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Syria'n President Bashar Assad


Once frozen out, Bashar Assad is back in

Over the past decade, few Arab leaders have been willing to go anywhere near Syrian dictator Bashar Assad. Sure, he managed to hold on to a few friends – like Iran and Russia – but for the most part, the Syrian president, broadly dubbed “The Butcher” for waging a war on his own people, has been considered persona non grata by regional bigwigs.

But Assad is now being embraced by many who had once vowed to continue treating him as a pariah. In recent weeks, Assad enjoyed the royal treatment when he attended an Arab League summit in Jeddah, Saudi Arabia, for the first time in over a decade, while a top Syrian official also rubbed shoulders with international diplomats at a World Health Organization summit in Geneva last week.

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A woman reacts while embracing another person, near rubble following an earthquake in Hatay, Turkey.

REUTERS/Umit Bektas

Tragedy upon tragedy in war-torn Syria

Days after a devastating 7.8-magnitude earthquake hit southern Turkey and northern Syria, the window for rescuing victims buried in the rubble is closing. Rescue efforts – and survival prospects – are being further challenged by freezing weather conditions.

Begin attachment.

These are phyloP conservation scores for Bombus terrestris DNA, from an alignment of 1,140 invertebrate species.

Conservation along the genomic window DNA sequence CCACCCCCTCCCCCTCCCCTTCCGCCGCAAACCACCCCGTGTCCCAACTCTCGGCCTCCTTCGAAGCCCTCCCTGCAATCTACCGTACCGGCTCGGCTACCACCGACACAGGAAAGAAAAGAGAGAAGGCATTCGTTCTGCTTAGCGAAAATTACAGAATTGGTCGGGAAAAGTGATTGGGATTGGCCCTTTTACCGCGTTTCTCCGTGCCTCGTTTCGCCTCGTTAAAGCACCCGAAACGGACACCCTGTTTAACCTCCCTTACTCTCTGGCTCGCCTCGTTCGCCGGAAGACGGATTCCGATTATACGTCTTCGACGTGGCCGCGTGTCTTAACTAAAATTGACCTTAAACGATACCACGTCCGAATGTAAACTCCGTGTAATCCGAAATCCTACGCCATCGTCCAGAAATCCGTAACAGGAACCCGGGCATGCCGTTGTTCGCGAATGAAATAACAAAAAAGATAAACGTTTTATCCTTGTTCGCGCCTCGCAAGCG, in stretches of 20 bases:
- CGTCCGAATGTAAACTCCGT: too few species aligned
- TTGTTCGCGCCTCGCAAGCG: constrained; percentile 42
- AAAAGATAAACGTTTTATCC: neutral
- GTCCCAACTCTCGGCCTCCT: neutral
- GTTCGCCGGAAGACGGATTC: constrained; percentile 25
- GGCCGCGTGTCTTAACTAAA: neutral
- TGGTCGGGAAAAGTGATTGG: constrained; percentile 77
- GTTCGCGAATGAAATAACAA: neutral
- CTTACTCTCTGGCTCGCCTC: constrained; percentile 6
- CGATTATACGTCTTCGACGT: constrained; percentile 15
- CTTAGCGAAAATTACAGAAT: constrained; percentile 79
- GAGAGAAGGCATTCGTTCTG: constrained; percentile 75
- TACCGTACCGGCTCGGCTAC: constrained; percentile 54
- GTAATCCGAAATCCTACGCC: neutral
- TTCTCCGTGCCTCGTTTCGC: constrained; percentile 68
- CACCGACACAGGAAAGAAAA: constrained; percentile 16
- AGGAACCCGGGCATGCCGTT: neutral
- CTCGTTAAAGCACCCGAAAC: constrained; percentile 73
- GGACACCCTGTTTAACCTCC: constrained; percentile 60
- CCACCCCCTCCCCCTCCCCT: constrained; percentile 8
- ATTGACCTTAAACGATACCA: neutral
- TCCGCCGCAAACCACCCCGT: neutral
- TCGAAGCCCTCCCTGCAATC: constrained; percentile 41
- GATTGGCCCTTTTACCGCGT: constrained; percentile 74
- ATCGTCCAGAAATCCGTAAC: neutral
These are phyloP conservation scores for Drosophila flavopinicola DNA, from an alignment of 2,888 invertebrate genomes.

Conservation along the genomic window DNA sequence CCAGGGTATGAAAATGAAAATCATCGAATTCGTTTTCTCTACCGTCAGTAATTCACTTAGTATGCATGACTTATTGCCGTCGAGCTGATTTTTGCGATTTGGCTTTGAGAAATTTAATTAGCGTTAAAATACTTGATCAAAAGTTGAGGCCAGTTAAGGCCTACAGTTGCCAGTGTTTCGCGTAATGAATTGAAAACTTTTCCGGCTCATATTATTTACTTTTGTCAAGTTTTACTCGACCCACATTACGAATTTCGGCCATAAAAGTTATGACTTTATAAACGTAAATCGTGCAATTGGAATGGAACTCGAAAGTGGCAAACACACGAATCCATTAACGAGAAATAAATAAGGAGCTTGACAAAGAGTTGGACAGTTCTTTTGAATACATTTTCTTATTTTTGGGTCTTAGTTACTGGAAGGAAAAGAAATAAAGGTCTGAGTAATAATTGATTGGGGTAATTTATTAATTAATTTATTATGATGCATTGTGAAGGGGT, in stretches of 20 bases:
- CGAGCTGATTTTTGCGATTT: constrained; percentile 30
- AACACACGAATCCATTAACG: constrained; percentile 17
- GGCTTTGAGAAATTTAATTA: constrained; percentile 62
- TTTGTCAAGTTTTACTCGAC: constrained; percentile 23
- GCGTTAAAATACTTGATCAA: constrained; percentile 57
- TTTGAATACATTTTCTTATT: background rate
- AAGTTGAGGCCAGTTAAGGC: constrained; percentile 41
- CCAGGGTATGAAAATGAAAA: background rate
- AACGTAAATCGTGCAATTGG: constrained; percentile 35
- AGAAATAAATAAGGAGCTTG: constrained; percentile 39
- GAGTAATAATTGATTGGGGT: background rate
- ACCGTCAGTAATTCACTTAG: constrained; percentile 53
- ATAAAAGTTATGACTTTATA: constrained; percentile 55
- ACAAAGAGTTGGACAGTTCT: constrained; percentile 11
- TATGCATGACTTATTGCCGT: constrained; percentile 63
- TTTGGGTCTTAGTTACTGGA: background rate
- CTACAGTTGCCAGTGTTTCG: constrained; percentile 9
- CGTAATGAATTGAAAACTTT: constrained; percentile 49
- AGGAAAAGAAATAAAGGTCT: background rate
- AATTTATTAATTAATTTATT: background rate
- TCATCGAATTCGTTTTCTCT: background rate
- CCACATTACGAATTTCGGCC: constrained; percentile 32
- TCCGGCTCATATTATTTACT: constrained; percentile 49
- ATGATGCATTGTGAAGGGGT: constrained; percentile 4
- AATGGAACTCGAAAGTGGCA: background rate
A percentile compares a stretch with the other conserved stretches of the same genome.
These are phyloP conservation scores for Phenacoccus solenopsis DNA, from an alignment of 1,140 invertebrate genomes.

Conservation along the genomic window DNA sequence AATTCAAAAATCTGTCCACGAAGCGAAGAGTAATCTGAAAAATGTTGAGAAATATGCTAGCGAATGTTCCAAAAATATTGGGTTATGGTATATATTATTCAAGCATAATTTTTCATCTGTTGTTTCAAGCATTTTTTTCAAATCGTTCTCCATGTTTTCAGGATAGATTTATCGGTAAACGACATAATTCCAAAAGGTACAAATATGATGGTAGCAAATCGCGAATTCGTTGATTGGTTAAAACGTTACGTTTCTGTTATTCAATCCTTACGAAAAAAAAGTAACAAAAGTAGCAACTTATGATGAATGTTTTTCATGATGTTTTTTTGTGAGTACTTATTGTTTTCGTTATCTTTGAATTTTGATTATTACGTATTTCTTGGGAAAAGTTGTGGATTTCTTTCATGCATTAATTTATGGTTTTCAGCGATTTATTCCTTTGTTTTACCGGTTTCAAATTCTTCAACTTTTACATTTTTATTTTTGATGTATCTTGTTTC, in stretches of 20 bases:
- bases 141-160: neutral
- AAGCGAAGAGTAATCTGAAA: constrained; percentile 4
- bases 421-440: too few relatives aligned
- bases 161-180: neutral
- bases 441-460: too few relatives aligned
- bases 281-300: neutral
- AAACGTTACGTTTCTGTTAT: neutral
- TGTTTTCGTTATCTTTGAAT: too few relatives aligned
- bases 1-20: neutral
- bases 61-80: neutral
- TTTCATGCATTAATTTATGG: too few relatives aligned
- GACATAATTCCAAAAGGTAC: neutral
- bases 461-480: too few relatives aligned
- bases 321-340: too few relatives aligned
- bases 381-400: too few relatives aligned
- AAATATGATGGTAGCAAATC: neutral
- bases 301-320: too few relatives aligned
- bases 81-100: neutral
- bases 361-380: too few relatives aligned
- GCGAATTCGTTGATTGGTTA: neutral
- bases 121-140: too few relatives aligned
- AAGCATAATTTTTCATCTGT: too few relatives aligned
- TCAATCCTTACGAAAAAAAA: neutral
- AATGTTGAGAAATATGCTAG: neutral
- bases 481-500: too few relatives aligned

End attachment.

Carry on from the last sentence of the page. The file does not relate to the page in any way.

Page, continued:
The death toll has now surpassed 11,000 – and that number will certainly rise. Thousands remain missing, and nearly 400,000 have been moved to government shelters or hotels. Some 4 million Syrians in northern Syria alone were already displaced and relying on humanitarian support.

Tragically, this crisis compounds existing regional calamities, particularly for war-torn Syria, that make recovery efforts extremely difficult.

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Annie Gugliotta

Will Israel be forced to choose between Russia and Ukraine?

Israel, the only country with close ties to Russia and Ukraine, is trying to delicately balance relations with both states. But as things continue to heat up on the Ukraine-Russia front, that's becoming much harder for Israel to do.

In a rare move Thursday, Kyiv summoned Israel's ambassador to Ukraine for a telling off, demanding an explanation following reports that Israel had reached out to Russia for help coordinating the evacuation of its nationals should Moscow escalate.

Why does Israel appear to be playing both sides, and how might things turn out if Russia invades?

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Gabriella Turrisi

What We’re Watching: Russia vs US/NATO, Twitter back in Nigeria, Syrian war crimes verdict

US/NATO-Russia talks. Did this week’s flurry of high-level diplomacy in Europe make any significant progress to stop war in Ukraine? Depends on who you ask. The Russians say the talks were unsuccessful, insomuch as Washington has not agreed to the Kremlin’s demands for NATO to not further expand into former Soviet territory. What’s more, Moscow is now threatening to send Russian troops to Cuba and Venezuela — two of its allies in Washington’s own geographical sphere of influence in the Western Hemisphere — if the Americans don’t cave. The US and NATO admit “significant differences” remain between both sides, but want to keep talking. Meanwhile, Poland has warned that the risk of war in Europe is the highest it’s been since the collapse of the USSR in 1991.

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